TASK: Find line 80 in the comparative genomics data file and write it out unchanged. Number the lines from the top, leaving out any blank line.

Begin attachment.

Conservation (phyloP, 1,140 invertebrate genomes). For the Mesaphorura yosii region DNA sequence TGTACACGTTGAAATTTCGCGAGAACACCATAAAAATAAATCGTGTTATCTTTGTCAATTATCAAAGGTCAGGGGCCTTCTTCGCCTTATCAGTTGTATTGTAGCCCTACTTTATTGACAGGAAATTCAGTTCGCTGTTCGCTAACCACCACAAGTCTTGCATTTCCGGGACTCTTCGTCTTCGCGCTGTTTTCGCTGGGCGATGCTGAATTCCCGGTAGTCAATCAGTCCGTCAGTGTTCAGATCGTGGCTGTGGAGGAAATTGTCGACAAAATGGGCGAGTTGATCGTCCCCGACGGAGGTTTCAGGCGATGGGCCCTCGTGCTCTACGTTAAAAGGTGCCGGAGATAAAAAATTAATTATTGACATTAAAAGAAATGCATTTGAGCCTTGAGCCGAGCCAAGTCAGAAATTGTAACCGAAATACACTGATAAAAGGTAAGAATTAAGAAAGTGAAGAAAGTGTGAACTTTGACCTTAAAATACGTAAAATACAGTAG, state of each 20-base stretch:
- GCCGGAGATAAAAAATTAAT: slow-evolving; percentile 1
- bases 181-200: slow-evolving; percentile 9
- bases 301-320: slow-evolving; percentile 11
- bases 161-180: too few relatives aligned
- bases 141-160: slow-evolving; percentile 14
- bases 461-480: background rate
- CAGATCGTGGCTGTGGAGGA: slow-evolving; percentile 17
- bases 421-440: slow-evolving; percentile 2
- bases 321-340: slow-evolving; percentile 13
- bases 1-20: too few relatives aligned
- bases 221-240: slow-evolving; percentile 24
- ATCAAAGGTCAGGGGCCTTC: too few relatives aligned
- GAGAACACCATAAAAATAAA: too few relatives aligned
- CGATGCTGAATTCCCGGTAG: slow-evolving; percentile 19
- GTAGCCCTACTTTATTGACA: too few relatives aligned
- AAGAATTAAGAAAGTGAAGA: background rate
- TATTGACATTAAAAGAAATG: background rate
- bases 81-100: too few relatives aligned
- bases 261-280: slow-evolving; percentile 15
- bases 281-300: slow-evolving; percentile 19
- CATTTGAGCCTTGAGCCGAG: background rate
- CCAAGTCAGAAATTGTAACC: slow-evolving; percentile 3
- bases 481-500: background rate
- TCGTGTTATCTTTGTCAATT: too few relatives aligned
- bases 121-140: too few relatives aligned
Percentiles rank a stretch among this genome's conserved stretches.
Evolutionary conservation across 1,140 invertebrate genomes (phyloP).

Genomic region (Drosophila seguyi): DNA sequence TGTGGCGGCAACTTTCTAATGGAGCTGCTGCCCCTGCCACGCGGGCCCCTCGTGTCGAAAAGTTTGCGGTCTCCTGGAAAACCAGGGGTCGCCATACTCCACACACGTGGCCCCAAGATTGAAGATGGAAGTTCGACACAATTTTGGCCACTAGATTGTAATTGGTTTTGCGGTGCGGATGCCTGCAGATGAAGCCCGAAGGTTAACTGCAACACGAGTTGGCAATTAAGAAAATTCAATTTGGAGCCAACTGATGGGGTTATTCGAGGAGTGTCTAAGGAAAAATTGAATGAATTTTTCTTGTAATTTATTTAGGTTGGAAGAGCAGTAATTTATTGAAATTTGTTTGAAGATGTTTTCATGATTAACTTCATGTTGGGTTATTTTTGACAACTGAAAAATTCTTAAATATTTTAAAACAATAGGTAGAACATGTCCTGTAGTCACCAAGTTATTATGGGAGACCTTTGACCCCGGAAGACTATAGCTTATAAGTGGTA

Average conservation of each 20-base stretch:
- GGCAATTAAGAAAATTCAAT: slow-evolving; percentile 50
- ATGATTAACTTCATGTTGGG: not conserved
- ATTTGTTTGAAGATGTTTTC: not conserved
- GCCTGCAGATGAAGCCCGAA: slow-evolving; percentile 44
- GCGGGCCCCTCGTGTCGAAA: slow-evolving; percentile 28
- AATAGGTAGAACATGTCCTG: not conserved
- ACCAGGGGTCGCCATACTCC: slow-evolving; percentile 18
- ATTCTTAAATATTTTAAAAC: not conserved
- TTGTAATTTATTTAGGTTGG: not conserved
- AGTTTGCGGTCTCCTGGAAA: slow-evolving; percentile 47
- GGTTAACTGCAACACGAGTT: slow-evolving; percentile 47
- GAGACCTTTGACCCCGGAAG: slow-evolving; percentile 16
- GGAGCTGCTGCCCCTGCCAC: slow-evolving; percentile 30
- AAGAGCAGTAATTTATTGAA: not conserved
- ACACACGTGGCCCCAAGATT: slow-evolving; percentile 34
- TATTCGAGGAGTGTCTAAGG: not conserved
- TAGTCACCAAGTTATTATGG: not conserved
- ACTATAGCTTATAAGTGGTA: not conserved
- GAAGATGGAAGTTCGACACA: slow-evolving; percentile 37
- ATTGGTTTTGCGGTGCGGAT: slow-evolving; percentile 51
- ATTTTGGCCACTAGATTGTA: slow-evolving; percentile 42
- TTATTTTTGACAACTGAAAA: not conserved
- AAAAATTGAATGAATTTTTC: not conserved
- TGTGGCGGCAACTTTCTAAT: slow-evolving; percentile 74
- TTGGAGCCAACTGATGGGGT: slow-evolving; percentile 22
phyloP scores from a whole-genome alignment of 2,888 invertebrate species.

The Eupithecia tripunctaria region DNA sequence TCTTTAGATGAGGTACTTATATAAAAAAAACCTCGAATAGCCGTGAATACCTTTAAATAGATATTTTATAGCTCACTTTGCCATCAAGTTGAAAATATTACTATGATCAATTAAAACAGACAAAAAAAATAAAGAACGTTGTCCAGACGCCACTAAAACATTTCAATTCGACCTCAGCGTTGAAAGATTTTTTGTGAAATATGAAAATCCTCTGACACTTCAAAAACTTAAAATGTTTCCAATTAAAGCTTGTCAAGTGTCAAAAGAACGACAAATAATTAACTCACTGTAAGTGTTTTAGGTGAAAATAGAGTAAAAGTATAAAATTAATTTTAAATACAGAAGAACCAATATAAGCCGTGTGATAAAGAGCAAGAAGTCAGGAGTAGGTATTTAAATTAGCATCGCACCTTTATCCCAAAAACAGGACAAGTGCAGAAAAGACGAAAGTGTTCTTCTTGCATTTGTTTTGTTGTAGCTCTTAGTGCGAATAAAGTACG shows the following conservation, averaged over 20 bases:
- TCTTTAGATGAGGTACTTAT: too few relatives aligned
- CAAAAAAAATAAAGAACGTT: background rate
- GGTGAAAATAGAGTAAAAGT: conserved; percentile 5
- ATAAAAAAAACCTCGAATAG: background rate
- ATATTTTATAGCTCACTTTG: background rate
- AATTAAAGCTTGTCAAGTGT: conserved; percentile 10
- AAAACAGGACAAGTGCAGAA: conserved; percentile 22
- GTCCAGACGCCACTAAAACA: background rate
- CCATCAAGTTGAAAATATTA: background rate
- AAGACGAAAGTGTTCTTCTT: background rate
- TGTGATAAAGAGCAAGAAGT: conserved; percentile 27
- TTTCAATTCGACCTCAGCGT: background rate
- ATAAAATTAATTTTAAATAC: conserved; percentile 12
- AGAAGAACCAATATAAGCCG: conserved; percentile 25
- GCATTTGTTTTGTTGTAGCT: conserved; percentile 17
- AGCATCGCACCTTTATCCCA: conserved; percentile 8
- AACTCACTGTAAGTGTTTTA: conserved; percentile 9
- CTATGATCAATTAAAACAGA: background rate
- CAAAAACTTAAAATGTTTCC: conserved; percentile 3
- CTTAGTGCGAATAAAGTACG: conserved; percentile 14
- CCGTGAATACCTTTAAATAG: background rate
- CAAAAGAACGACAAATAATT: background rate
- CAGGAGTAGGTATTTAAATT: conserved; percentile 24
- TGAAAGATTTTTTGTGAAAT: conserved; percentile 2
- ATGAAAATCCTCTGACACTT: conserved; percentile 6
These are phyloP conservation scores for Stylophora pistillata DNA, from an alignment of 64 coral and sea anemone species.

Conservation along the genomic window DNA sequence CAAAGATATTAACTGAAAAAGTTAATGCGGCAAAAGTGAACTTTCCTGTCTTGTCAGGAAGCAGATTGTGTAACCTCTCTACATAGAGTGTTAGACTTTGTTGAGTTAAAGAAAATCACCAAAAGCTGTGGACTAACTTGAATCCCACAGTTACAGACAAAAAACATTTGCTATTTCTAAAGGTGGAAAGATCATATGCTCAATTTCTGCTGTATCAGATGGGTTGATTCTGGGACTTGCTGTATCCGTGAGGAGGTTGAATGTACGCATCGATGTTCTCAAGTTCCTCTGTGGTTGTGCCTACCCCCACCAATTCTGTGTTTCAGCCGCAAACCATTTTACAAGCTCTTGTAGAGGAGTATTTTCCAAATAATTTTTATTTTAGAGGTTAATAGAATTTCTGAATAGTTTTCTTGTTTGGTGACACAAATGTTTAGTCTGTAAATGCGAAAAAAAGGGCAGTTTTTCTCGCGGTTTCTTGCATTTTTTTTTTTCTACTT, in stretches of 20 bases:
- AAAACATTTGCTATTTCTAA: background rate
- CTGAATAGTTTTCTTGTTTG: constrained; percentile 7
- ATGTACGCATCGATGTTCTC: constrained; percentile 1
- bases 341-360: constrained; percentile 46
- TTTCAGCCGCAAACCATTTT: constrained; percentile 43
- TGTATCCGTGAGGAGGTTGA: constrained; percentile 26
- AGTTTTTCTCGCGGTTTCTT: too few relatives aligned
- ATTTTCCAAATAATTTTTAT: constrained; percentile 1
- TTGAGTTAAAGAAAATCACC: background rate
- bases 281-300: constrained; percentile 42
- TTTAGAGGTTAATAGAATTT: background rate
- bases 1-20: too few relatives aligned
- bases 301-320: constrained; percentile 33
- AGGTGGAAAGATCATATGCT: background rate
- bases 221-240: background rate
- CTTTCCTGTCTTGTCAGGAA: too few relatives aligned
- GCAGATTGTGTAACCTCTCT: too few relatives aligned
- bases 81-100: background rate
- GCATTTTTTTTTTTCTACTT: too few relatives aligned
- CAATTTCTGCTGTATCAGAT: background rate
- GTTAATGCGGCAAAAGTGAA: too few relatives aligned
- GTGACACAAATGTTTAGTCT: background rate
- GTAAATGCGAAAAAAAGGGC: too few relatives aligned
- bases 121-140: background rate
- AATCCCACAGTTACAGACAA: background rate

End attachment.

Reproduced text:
- CAGGAGTAGGTATTTAAATT: conserved; percentile 24